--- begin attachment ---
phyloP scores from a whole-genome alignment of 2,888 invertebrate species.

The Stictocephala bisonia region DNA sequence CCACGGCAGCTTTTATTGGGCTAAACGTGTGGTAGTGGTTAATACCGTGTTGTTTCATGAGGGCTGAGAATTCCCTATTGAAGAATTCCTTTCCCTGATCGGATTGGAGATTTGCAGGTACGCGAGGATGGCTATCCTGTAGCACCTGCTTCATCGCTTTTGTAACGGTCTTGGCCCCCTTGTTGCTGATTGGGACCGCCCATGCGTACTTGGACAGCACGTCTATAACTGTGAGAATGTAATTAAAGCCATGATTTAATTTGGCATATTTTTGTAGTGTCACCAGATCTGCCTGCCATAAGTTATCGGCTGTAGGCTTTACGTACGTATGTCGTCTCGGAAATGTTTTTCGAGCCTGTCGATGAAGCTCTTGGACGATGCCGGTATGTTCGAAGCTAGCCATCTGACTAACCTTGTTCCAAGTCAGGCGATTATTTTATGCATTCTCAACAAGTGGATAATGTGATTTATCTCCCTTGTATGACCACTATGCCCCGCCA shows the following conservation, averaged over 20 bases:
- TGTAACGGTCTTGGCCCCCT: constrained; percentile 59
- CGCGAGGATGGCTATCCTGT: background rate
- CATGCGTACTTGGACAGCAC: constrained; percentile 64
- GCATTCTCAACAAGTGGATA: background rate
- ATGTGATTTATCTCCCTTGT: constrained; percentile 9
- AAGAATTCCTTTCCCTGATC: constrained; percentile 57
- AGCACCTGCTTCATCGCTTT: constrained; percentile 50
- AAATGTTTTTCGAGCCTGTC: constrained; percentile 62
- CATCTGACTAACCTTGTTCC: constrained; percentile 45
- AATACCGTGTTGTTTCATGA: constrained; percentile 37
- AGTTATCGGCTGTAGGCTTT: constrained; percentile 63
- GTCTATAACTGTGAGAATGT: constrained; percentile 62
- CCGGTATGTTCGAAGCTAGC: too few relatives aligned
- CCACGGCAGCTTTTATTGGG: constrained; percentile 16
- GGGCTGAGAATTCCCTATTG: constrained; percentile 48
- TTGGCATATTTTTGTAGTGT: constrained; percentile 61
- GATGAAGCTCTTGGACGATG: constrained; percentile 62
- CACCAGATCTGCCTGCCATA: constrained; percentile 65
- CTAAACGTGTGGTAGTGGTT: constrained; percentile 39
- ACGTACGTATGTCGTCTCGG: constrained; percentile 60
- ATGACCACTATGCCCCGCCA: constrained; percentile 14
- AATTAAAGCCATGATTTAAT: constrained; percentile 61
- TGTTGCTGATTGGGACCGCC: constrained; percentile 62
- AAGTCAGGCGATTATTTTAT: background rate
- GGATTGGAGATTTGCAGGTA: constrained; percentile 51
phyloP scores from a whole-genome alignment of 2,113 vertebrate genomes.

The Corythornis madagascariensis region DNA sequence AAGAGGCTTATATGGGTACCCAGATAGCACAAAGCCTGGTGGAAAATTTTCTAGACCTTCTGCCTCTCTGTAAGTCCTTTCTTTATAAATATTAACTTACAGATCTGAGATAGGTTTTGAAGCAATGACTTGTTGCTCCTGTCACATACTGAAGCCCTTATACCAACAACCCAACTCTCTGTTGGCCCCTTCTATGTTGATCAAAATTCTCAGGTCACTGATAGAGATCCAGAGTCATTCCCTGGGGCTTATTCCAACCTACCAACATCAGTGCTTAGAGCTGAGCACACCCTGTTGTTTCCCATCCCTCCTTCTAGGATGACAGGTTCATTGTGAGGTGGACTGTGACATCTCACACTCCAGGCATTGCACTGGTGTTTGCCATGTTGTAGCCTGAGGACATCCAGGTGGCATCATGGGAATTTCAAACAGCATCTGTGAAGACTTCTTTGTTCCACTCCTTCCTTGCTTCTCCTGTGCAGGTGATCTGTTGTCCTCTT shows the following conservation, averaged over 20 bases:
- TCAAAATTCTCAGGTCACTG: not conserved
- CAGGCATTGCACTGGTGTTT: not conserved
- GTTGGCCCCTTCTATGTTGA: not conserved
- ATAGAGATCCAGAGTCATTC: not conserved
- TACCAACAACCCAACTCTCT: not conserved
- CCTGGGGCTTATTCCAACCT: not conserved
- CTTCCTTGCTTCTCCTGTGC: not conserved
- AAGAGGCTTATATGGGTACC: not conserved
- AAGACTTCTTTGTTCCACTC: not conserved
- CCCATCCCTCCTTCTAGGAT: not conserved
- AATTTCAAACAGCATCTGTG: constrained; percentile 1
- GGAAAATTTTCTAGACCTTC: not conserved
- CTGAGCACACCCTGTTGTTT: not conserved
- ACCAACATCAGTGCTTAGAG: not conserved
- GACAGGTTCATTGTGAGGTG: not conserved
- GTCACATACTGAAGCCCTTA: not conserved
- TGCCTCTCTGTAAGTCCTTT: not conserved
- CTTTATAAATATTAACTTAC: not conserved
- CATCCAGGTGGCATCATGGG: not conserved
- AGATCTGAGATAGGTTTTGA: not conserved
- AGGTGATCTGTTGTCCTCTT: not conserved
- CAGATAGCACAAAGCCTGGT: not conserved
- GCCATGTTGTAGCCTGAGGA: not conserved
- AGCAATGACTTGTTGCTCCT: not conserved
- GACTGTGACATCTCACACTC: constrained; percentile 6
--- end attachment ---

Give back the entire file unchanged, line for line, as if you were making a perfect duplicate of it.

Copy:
phyloP scores from a whole-genome alignment of 2,888 invertebrate species.

The Stictocephala bisonia region DNA sequence CCACGGCAGCTTTTATTGGGCTAAACGTGTGGTAGTGGTTAATACCGTGTTGTTTCATGAGGGCTGAGAATTCCCTATTGAAGAATTCCTTTCCCTGATCGGATTGGAGATTTGCAGGTACGCGAGGATGGCTATCCTGTAGCACCTGCTTCATCGCTTTTGTAACGGTCTTGGCCCCCTTGTTGCTGATTGGGACCGCCCATGCGTACTTGGACAGCACGTCTATAACTGTGAGAATGTAATTAAAGCCATGATTTAATTTGGCATATTTTTGTAGTGTCACCAGATCTGCCTGCCATAAGTTATCGGCTGTAGGCTTTACGTACGTATGTCGTCTCGGAAATGTTTTTCGAGCCTGTCGATGAAGCTCTTGGACGATGCCGGTATGTTCGAAGCTAGCCATCTGACTAACCTTGTTCCAAGTCAGGCGATTATTTTATGCATTCTCAACAAGTGGATAATGTGATTTATCTCCCTTGTATGACCACTATGCCCCGCCA shows the following conservation, averaged over 20 bases:
- TGTAACGGTCTTGGCCCCCT: constrained; percentile 59
- CGCGAGGATGGCTATCCTGT: background rate
- CATGCGTACTTGGACAGCAC: constrained; percentile 64
- GCATTCTCAACAAGTGGATA: background rate
- ATGTGATTTATCTCCCTTGT: constrained; percentile 9
- AAGAATTCCTTTCCCTGATC: constrained; percentile 57
- AGCACCTGCTTCATCGCTTT: constrained; percentile 50
- AAATGTTTTTCGAGCCTGTC: constrained; percentile 62
- CATCTGACTAACCTTGTTCC: constrained; percentile 45
- AATACCGTGTTGTTTCATGA: constrained; percentile 37
- AGTTATCGGCTGTAGGCTTT: constrained; percentile 63
- GTCTATAACTGTGAGAATGT: constrained; percentile 62
- CCGGTATGTTCGAAGCTAGC: too few relatives aligned
- CCACGGCAGCTTTTATTGGG: constrained; percentile 16
- GGGCTGAGAATTCCCTATTG: constrained; percentile 48
- TTGGCATATTTTTGTAGTGT: constrained; percentile 61
- GATGAAGCTCTTGGACGATG: constrained; percentile 62
- CACCAGATCTGCCTGCCATA: constrained; percentile 65
- CTAAACGTGTGGTAGTGGTT: constrained; percentile 39
- ACGTACGTATGTCGTCTCGG: constrained; percentile 60
- ATGACCACTATGCCCCGCCA: constrained; percentile 14
- AATTAAAGCCATGATTTAAT: constrained; percentile 61
- TGTTGCTGATTGGGACCGCC: constrained; percentile 62
- AAGTCAGGCGATTATTTTAT: background rate
- GGATTGGAGATTTGCAGGTA: constrained; percentile 51
phyloP scores from a whole-genome alignment of 2,113 vertebrate genomes.

The Corythornis madagascariensis region DNA sequence AAGAGGCTTATATGGGTACCCAGATAGCACAAAGCCTGGTGGAAAATTTTCTAGACCTTCTGCCTCTCTGTAAGTCCTTTCTTTATAAATATTAACTTACAGATCTGAGATAGGTTTTGAAGCAATGACTTGTTGCTCCTGTCACATACTGAAGCCCTTATACCAACAACCCAACTCTCTGTTGGCCCCTTCTATGTTGATCAAAATTCTCAGGTCACTGATAGAGATCCAGAGTCATTCCCTGGGGCTTATTCCAACCTACCAACATCAGTGCTTAGAGCTGAGCACACCCTGTTGTTTCCCATCCCTCCTTCTAGGATGACAGGTTCATTGTGAGGTGGACTGTGACATCTCACACTCCAGGCATTGCACTGGTGTTTGCCATGTTGTAGCCTGAGGACATCCAGGTGGCATCATGGGAATTTCAAACAGCATCTGTGAAGACTTCTTTGTTCCACTCCTTCCTTGCTTCTCCTGTGCAGGTGATCTGTTGTCCTCTT shows the following conservation, averaged over 20 bases:
- TCAAAATTCTCAGGTCACTG: not conserved
- CAGGCATTGCACTGGTGTTT: not conserved
- GTTGGCCCCTTCTATGTTGA: not conserved
- ATAGAGATCCAGAGTCATTC: not conserved
- TACCAACAACCCAACTCTCT: not conserved
- CCTGGGGCTTATTCCAACCT: not conserved
- CTTCCTTGCTTCTCCTGTGC: not conserved
- AAGAGGCTTATATGGGTACC: not conserved
- AAGACTTCTTTGTTCCACTC: not conserved
- CCCATCCCTCCTTCTAGGAT: not conserved
- AATTTCAAACAGCATCTGTG: constrained; percentile 1
- GGAAAATTTTCTAGACCTTC: not conserved
- CTGAGCACACCCTGTTGTTT: not conserved
- ACCAACATCAGTGCTTAGAG: not conserved
- GACAGGTTCATTGTGAGGTG: not conserved
- GTCACATACTGAAGCCCTTA: not conserved
- TGCCTCTCTGTAAGTCCTTT: not conserved
- CTTTATAAATATTAACTTAC: not conserved
- CATCCAGGTGGCATCATGGG: not conserved
- AGATCTGAGATAGGTTTTGA: not conserved
- AGGTGATCTGTTGTCCTCTT: not conserved
- CAGATAGCACAAAGCCTGGT: not conserved
- GCCATGTTGTAGCCTGAGGA: not conserved
- AGCAATGACTTGTTGCTCCT: not conserved
- GACTGTGACATCTCACACTC: constrained; percentile 6